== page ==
As the Phillies continue their Western road swing with a series against the Arizona Diamondbacks, they get set to face one of the most talented, and yet one of the most underappreciated players in all of Major League Baseball, Dbacks 1st baseman Paul Goldschmidt.
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Earning his 3rd straight NL All-Star team selection this past July, Goldschmidt has once again been a headache for pitchers throughout baseball, and is building a strong case for the National League MVP award. Compared to others at his position, “Goldy” has been dominant in every aspect of the game.
Coming into a 3-game series with the Phillies, Goldschmidt ranks first among MLB 1st baseman in Hits (132), Average (.337), OBP (.450), Slugging (.577) and OPS (1.027). He is 2nd in RBIs (79) and Walks (85), and has hit the 4th most Homeruns (22).
Playing in Arizona, Goldschmidt hasn’t gotten the recognition as far as media attention that some of the games’ other stars receive, even though he has undoubtedly been the most valuable player to his team. After being picked by the Dbacks in the 8th round of the 2009 MLB Amateur Draft out of Texas State University, Goldschmidt wasted no time in showing the Arizona brass that he would be their power-hitting 1st baseman of the future.
“…baseball is a pretty humbling game. It will knock you down really quickly. My attitude is, if you’re not getting better, somebody else is.” ~ Goldschmidt
In his first minor league season with the Missoula Osprey of the Pioneer Rookie League in 2009, Goldschmidt hit .334 and had 18 bombs and 62 RBI in just 74 games. He also leads the league with a .638 slugging percentage and an absurd 1.045 OPS.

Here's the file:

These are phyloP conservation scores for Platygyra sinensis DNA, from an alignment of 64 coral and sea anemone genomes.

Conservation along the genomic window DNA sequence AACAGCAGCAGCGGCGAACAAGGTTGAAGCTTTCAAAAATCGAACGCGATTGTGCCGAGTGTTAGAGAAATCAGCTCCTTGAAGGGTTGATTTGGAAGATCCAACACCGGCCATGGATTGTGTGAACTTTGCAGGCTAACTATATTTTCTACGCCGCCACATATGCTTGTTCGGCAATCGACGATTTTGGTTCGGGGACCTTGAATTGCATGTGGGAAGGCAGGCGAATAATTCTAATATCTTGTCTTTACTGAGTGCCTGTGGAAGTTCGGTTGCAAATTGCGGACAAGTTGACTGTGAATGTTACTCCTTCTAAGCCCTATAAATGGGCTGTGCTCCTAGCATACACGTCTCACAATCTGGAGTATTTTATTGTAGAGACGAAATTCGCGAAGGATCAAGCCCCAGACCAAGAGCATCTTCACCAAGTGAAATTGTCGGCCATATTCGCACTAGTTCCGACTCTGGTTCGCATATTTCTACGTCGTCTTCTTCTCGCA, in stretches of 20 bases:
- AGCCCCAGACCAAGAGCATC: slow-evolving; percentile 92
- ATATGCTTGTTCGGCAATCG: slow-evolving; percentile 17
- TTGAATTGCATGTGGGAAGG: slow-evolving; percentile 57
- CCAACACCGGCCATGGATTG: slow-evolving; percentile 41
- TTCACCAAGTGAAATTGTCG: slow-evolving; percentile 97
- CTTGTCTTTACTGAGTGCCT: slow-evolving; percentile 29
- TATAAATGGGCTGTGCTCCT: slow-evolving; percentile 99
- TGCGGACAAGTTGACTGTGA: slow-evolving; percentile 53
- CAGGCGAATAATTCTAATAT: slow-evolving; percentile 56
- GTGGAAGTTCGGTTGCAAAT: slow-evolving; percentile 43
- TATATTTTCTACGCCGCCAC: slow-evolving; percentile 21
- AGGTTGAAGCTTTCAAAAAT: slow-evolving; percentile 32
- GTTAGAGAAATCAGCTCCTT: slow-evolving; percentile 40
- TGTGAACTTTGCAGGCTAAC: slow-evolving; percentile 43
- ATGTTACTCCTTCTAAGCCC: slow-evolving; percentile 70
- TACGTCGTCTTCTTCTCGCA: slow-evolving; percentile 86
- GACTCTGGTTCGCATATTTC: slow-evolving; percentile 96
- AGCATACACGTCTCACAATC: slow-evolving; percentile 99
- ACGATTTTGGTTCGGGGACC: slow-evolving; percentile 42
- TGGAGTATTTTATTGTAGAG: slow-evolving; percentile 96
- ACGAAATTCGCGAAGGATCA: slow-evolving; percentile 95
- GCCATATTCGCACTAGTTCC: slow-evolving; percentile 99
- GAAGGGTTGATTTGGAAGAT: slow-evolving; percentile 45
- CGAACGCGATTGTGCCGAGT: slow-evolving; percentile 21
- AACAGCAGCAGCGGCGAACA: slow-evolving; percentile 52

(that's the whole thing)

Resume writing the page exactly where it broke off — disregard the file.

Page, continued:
In 2010, with the Visalia Rawhide of the A-Advanced California League, Goldschmidt developed a reputation for being a tough out by blasting 35 home runs and breaking the century mark in RBIs with 108.
After hitting .306 and once again launching 30 homers in his 2011 season with the AA Mobile Baybears, Goldy got the call to the big leagues on the first day of August that season and hasn’t looked back since.
The 6’3’’, 225-pound slugger from Wilmington, Delaware played 48 games as a 23-year-old rookie in the final months of the 2011 season, and performed well down the stretch while taking over 1st base for an Arizona team that would win the NL West division by 8 games with a 94-68 record.
Even with just those 48 games under his belt, Goldschmidt immediately got a taste of playoff baseball, playing four games of a five game series against the Milwaukee Brewers in the NLDS. The playoff stage proved to be one on which the rookie would thrive.
He went 7 for 16 (.438) with two home runs and six RBIs in the series, which ended with the Brewers taking a decisive Game 5. In Game 3 of that series, with the Dbacks up 3-1 and the bases loaded, Goldschmidt belted a pitch from the Brewers’ Shawn Marcum over the right field wall for his first career grand slam.
Putting up a solid first full season in the desert in 2012, he batted .286 with 20 home runs and 82 RBIs. Goldy was rewarded with a 5-year, $32 million contract prior to the 2013 season, and would immediately show the D-Backs brass why he deserved the money.
In that 2013 campaign, Goldschmidt smacked 36 home runs — tied for the most in the NL, and drove in 125 runs, third overall in MLB. Developing as one of the most feared hitters in the game, Goldy was intentionally walked 19 times. He was named an NL All-Star for the first time in his career. He went on to win a Silver Slugger as well as a Gold Glove Award, and Goldschmidt capped his spectacular season with a 2nd place finish in the 2013 NL MVP voting.